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Life on a narrowboat can be as peaceful as it is idyllic BUT you need to understand the pros, cons, highs, lows, and day to day logistics in living on England's inland waterways. Let me help you find out all you need to know before you commit to what could be a very expensive mistake.


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Narrowboat Heating Part 2 – Central Heating

By Tim Davis Onboard Solar

Central heating is as you would expect to have in a house. Some kind of central boiler that can be started by the press of a button or via a timer that heats the boat by radiators or possibly warm air. Warm air heating is quite rare on narrow boats so I am going to focus on central heating using wet radiators as we would in the house which is far the most common. If you look at the diagram of the stove with back boiler system in Part 1 – Stoves article, that basically is a central heating system but using the stove as the central source. All of the common heating systems available for use on a  boat use the same system but with some kind of automatic boiler replacing (or in addition to) the stove.

Types of “Boiler”

 Forced Combustion Diesel Heaters

 These are very small units, no more than the size of a shoebox and a typically installed in the engine space at the back of the boat. They run on diesel and are a heat exchanger system – that is to say they don’t heat up a tank of water as such, the water is heated only as it circulates through the jacket of the unit. There are three well known makes of this type of unit. Eberspacher, Webasto and Mikuni. All three of these work in pretty much the same way. Inside the unit is a  burner tube with a gauze mat at one end. Behind the burner tube is a fan. Diesel is dripped onto the gauze mat and the vapour ignited by a hot glow pin or plug. The fan then blows through holes in the bottom of the burner tube to “force” a large hot flame that extends for the length of the burner tube. This heats an aluminium jacket through which water is pumped via a built in circulation pump. The water then circulates around the pipe work and radiators (See diagram). Earlier installations of these systems had the header tank installed with just a single connection to the line that flows back into the heater but suffered often with air locks so later systems actually run the piping back from the radiators through the header tank and thus automatically bleed out any air (as seen in the diagram) this is a much better setup.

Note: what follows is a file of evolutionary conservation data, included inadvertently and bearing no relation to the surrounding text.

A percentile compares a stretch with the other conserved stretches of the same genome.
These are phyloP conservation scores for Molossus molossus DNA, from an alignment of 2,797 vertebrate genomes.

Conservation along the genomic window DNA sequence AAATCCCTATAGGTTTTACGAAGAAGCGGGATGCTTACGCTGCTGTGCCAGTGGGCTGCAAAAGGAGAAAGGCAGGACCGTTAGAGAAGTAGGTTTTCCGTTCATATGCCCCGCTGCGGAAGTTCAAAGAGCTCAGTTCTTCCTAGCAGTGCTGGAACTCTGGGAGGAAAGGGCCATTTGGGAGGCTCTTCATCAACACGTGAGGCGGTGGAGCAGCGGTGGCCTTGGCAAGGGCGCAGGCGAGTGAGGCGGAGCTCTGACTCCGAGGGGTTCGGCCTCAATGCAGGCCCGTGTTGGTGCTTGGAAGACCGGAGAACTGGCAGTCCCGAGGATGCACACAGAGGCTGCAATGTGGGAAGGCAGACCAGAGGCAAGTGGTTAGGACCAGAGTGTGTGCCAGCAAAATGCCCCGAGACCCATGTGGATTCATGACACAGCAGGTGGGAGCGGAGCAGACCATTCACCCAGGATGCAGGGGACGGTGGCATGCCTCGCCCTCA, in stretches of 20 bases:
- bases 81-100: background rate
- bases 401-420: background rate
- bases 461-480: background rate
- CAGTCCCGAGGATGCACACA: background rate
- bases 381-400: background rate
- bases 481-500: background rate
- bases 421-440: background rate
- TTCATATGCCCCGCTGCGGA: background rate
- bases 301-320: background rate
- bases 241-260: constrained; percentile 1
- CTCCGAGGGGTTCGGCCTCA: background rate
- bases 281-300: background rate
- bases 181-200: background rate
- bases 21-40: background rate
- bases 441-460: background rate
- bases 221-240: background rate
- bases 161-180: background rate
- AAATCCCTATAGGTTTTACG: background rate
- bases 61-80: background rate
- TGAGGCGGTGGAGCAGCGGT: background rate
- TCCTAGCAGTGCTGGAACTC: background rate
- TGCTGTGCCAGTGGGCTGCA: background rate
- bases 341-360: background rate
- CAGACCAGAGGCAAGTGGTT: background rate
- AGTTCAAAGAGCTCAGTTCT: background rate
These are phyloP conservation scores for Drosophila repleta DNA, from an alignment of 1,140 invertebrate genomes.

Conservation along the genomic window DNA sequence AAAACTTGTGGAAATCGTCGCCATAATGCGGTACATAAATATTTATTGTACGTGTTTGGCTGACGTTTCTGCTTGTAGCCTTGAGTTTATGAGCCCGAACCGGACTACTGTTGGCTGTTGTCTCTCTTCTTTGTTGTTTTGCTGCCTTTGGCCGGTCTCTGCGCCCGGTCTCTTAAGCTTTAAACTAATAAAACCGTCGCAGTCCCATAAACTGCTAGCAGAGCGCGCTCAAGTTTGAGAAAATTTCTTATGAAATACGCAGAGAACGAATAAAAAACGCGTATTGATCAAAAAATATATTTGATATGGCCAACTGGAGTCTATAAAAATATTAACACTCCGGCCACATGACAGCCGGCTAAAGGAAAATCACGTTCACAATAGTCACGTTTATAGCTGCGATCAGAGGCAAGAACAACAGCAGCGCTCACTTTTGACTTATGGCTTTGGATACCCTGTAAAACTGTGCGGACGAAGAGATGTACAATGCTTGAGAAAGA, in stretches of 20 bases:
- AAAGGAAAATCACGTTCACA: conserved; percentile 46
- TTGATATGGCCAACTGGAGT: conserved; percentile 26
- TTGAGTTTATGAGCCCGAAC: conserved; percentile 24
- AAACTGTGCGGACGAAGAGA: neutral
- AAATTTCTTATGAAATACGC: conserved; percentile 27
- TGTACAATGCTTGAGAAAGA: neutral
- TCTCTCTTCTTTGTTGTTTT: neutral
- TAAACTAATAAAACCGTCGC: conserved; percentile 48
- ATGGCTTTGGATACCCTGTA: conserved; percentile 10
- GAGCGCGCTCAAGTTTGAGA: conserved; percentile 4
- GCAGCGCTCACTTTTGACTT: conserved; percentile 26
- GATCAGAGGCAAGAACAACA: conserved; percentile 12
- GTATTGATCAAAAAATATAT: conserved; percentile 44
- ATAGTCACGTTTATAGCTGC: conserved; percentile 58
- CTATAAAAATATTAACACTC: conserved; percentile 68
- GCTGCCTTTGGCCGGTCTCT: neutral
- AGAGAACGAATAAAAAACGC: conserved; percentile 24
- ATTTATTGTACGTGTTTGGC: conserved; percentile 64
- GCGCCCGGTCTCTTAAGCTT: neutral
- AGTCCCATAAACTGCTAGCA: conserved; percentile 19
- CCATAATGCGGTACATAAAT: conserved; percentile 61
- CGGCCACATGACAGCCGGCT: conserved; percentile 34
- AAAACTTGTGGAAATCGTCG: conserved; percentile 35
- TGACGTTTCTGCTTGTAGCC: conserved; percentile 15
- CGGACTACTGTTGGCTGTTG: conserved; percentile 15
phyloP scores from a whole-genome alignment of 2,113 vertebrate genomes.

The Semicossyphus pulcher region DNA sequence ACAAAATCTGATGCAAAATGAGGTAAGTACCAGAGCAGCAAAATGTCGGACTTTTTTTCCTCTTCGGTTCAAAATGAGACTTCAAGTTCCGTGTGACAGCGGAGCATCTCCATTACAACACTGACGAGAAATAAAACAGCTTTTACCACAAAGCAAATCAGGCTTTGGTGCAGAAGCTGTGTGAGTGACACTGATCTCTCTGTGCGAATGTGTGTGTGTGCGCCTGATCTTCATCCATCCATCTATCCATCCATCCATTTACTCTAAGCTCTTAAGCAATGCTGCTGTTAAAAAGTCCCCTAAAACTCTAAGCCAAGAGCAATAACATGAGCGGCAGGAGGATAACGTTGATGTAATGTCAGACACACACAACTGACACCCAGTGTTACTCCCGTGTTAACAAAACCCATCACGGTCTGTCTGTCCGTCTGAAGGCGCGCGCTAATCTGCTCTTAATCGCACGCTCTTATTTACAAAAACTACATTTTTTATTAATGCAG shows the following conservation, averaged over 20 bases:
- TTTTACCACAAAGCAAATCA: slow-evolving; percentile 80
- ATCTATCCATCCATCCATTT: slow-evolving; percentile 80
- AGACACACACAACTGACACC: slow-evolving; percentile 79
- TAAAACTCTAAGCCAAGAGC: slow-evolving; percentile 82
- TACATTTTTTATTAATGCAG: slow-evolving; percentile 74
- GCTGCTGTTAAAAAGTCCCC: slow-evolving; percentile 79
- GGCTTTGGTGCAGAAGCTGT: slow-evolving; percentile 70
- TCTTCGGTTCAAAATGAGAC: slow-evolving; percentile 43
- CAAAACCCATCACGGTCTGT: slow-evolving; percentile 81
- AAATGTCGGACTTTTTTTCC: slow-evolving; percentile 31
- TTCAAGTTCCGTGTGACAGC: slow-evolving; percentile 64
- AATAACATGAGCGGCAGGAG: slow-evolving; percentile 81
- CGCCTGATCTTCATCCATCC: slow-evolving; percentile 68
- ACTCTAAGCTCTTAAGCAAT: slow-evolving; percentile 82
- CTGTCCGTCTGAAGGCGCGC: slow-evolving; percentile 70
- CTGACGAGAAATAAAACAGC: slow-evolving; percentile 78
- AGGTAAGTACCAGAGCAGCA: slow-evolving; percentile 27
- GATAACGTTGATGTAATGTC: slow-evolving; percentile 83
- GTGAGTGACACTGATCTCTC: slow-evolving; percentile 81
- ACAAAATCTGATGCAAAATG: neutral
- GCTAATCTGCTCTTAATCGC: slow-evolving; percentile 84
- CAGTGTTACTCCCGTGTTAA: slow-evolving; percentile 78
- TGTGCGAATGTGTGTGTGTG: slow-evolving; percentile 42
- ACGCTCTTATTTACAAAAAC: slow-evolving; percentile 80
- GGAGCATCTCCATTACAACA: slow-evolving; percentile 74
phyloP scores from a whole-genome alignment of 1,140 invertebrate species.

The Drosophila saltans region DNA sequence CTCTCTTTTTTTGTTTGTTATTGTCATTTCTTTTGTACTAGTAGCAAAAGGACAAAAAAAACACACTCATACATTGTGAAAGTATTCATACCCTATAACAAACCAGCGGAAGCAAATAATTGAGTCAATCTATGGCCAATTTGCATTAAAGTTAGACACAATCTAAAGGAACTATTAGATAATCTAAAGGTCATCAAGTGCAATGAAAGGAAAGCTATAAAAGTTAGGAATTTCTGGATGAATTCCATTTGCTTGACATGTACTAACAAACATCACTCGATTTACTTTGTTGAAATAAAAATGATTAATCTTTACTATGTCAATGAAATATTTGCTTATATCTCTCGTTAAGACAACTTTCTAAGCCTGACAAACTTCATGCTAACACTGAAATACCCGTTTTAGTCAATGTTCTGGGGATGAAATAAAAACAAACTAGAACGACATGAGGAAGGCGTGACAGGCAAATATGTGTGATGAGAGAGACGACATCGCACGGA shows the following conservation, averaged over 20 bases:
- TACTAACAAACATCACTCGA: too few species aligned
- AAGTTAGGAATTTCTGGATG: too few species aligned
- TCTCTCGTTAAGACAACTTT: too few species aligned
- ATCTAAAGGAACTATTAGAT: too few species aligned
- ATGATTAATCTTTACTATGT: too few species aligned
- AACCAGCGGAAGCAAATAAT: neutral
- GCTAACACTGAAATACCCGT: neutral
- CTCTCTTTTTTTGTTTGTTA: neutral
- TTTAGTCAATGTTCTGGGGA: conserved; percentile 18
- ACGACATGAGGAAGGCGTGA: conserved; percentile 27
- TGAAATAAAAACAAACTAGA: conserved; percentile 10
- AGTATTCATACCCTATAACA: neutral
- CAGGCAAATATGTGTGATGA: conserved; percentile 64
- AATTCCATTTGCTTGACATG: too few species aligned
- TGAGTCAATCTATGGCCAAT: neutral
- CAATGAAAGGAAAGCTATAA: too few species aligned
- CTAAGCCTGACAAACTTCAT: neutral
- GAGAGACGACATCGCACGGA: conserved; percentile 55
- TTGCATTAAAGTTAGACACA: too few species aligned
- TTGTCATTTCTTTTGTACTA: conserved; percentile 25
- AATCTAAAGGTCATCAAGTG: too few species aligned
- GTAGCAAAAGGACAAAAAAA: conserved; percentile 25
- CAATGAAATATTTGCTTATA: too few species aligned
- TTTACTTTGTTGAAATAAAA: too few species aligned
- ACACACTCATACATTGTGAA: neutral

forced combustion setupIssues:  These types of heaters are run very hard and as such require very regular servicing as the burners and heat exchanger “coke up” quite quickly especially if you are a live aboard using the system every day. If not regularly serviced they become very unreliable! They also need really good power in the batteries to start up. A very common call I used to get was first thing in the morning – “My heater wont start up!” Of course in the morning the batteries are at their lowest having been used the night before and unless you have full power the heater will not light! Easiest solution is to start the engine, then start the heater, wait about 10 mins then turn the engine off – by this time the heater is up to temperature and only requires small amounts of power to run the fan and circulation pump. Expect a heater of this type to use about ½ a litre of fuel per hour. Another issue is if you just use radiator heating it can be a damp heat. Any moisture in the cabin just expands and becomes condensation.  Sensible configuration is to have a solid fuel stove as your main source of heat and one of these as a backup and for use in spring and autumn when a stove would be too much – I definitely would not advise a live aboard to ONLY have a forced combustion heater as the source of heat. By the way, it is perfectly possible to have a stove with back boiler AND a forced combustion heater (or any boiler for that matter) both connected to the central heating pipe work.